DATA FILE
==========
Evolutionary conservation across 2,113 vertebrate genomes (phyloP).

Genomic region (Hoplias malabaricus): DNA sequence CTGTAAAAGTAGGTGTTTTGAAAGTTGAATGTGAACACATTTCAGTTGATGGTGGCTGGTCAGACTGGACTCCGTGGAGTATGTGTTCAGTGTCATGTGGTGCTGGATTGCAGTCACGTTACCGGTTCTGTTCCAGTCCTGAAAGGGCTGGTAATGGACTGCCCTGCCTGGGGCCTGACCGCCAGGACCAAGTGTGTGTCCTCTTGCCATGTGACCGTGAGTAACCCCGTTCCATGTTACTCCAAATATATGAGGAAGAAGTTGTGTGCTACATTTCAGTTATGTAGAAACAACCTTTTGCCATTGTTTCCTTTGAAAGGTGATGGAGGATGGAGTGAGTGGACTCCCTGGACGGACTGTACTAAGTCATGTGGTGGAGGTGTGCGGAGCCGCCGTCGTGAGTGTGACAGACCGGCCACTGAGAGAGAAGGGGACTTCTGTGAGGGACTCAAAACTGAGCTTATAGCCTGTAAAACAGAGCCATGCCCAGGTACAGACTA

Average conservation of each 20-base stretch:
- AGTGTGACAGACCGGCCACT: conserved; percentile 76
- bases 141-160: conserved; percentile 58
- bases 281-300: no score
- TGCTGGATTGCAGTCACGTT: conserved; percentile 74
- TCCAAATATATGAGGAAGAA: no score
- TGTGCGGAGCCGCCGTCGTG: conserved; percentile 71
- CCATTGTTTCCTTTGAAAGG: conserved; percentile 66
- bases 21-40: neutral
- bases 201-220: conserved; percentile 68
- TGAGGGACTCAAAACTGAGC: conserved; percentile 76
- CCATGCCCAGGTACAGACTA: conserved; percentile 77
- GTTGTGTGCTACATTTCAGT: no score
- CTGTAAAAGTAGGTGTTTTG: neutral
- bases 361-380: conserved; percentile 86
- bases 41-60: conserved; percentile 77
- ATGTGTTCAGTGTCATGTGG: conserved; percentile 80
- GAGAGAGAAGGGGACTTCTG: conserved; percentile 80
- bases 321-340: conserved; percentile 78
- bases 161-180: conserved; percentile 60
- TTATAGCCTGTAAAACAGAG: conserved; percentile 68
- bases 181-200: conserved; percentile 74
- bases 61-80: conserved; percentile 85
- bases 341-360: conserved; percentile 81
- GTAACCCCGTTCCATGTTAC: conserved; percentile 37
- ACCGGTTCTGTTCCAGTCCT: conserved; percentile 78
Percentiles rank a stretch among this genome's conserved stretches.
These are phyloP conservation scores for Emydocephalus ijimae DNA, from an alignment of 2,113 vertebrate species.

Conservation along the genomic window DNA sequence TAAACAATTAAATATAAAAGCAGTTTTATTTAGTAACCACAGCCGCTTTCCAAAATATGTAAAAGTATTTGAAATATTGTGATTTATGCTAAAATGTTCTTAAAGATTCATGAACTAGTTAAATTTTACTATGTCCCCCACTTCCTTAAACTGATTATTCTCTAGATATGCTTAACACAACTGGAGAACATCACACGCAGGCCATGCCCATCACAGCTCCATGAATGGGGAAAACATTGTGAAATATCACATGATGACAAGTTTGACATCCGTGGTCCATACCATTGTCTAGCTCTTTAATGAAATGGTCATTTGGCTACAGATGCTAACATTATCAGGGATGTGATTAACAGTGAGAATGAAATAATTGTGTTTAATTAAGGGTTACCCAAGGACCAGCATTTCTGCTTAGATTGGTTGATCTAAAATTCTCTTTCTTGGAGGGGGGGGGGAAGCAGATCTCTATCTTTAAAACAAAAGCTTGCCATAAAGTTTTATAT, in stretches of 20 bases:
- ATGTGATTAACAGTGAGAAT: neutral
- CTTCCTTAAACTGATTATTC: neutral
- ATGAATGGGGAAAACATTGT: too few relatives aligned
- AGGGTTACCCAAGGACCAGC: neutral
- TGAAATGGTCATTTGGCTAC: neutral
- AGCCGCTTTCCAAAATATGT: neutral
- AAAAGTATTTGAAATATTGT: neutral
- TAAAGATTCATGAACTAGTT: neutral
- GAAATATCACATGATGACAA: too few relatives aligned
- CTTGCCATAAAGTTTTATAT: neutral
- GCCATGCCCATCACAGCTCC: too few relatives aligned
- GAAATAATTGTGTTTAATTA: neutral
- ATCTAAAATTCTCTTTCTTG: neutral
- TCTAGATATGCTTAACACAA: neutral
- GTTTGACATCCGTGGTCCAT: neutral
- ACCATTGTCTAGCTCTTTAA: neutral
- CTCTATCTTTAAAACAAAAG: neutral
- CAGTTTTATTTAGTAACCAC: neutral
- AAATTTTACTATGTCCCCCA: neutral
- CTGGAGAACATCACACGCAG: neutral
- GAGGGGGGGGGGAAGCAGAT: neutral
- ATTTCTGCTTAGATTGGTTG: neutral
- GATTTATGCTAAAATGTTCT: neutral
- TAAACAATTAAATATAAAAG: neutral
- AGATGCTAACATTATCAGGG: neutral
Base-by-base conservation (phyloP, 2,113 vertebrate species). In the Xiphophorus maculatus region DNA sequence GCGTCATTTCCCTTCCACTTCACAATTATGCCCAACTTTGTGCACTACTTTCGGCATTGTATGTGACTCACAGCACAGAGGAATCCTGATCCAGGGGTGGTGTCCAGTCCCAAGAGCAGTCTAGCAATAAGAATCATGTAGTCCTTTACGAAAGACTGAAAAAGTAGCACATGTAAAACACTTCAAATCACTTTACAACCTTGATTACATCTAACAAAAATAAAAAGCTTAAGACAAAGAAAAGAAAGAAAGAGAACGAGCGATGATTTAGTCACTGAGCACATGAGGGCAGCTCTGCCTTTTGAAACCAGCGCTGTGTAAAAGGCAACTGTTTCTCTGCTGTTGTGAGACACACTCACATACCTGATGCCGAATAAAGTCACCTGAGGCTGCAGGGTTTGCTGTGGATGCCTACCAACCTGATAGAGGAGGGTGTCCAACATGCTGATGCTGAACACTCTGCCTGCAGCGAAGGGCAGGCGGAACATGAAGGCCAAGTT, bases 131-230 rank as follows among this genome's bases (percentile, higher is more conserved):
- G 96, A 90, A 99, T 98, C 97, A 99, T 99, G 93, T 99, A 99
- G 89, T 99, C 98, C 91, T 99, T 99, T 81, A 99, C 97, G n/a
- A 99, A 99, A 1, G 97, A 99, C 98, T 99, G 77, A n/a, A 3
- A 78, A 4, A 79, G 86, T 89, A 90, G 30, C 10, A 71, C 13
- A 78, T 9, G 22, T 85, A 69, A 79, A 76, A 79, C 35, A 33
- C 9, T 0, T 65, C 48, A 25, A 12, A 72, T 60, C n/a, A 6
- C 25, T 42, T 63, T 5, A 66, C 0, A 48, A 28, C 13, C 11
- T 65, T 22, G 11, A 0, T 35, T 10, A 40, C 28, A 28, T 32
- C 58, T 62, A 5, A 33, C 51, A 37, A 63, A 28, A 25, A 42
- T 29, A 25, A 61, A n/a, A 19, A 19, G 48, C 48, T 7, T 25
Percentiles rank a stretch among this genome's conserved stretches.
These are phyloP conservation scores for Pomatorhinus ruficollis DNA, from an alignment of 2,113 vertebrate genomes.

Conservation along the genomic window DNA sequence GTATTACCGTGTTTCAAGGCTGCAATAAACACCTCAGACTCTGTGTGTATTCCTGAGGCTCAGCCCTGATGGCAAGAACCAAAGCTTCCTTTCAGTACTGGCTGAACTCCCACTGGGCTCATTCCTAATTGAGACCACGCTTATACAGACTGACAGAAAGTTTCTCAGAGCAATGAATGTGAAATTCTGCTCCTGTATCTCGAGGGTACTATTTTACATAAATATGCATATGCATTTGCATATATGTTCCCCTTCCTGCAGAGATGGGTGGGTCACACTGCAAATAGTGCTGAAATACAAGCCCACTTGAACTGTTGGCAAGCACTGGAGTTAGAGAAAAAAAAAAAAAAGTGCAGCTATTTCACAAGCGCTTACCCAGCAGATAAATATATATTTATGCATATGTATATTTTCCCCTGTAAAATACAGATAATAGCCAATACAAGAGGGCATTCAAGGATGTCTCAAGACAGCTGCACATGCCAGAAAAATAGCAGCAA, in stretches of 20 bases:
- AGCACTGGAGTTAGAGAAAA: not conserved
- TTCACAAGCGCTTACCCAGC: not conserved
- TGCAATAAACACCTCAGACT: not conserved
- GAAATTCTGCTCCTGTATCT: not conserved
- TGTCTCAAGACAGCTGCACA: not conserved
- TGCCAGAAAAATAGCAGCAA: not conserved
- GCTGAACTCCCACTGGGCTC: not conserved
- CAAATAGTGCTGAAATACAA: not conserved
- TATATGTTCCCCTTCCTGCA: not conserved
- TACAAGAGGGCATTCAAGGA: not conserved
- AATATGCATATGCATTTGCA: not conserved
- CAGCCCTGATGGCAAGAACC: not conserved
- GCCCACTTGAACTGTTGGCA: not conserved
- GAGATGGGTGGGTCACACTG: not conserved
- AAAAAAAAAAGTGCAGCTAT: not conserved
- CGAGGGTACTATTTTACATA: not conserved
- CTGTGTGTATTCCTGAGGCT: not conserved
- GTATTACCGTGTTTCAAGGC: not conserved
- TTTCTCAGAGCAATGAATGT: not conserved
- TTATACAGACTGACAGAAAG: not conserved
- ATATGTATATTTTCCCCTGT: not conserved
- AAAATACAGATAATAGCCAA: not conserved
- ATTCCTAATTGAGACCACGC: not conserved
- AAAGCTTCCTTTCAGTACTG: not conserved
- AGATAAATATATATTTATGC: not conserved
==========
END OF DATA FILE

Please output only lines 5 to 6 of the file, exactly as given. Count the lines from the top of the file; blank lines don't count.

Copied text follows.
- bases 141-160: conserved; percentile 58
- bases 281-300: no score